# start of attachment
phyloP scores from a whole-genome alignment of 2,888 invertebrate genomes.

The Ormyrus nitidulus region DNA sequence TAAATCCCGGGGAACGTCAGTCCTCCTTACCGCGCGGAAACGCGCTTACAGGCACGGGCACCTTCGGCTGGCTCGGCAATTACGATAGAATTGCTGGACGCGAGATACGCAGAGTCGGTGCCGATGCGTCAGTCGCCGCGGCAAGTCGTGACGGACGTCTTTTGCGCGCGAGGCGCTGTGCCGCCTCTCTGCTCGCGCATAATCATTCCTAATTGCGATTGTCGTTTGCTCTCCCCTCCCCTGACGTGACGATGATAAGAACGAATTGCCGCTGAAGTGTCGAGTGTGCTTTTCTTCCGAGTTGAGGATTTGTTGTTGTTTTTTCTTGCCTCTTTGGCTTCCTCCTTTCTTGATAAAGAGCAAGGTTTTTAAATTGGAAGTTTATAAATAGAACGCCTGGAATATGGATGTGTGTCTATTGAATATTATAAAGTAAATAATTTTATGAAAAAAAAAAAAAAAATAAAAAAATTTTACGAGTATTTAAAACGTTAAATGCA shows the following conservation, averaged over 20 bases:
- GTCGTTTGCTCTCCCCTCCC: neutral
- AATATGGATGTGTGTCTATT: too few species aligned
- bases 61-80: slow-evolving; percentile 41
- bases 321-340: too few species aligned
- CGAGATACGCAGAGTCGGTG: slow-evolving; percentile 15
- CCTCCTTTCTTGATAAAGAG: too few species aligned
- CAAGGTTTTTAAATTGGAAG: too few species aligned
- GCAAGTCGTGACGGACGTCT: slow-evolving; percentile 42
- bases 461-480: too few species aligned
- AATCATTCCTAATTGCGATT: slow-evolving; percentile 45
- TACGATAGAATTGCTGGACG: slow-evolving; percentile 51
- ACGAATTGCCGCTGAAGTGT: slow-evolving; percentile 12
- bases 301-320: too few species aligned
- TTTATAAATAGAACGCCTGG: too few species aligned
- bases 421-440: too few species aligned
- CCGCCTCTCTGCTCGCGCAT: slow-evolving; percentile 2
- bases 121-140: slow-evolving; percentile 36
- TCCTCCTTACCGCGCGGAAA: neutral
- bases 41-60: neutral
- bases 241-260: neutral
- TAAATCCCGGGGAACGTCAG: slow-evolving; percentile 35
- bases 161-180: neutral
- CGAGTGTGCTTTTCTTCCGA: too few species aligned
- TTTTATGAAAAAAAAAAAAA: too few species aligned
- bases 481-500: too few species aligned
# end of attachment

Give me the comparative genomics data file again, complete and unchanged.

phyloP scores from a whole-genome alignment of 2,888 invertebrate genomes.

The Ormyrus nitidulus region DNA sequence TAAATCCCGGGGAACGTCAGTCCTCCTTACCGCGCGGAAACGCGCTTACAGGCACGGGCACCTTCGGCTGGCTCGGCAATTACGATAGAATTGCTGGACGCGAGATACGCAGAGTCGGTGCCGATGCGTCAGTCGCCGCGGCAAGTCGTGACGGACGTCTTTTGCGCGCGAGGCGCTGTGCCGCCTCTCTGCTCGCGCATAATCATTCCTAATTGCGATTGTCGTTTGCTCTCCCCTCCCCTGACGTGACGATGATAAGAACGAATTGCCGCTGAAGTGTCGAGTGTGCTTTTCTTCCGAGTTGAGGATTTGTTGTTGTTTTTTCTTGCCTCTTTGGCTTCCTCCTTTCTTGATAAAGAGCAAGGTTTTTAAATTGGAAGTTTATAAATAGAACGCCTGGAATATGGATGTGTGTCTATTGAATATTATAAAGTAAATAATTTTATGAAAAAAAAAAAAAAAATAAAAAAATTTTACGAGTATTTAAAACGTTAAATGCA shows the following conservation, averaged over 20 bases:
- GTCGTTTGCTCTCCCCTCCC: neutral
- AATATGGATGTGTGTCTATT: too few species aligned
- bases 61-80: slow-evolving; percentile 41
- bases 321-340: too few species aligned
- CGAGATACGCAGAGTCGGTG: slow-evolving; percentile 15
- CCTCCTTTCTTGATAAAGAG: too few species aligned
- CAAGGTTTTTAAATTGGAAG: too few species aligned
- GCAAGTCGTGACGGACGTCT: slow-evolving; percentile 42
- bases 461-480: too few species aligned
- AATCATTCCTAATTGCGATT: slow-evolving; percentile 45
- TACGATAGAATTGCTGGACG: slow-evolving; percentile 51
- ACGAATTGCCGCTGAAGTGT: slow-evolving; percentile 12
- bases 301-320: too few species aligned
- TTTATAAATAGAACGCCTGG: too few species aligned
- bases 421-440: too few species aligned
- CCGCCTCTCTGCTCGCGCAT: slow-evolving; percentile 2
- bases 121-140: slow-evolving; percentile 36
- TCCTCCTTACCGCGCGGAAA: neutral
- bases 41-60: neutral
- bases 241-260: neutral
- TAAATCCCGGGGAACGTCAG: slow-evolving; percentile 35
- bases 161-180: neutral
- CGAGTGTGCTTTTCTTCCGA: too few species aligned
- TTTTATGAAAAAAAAAAAAA: too few species aligned
- bases 481-500: too few species aligned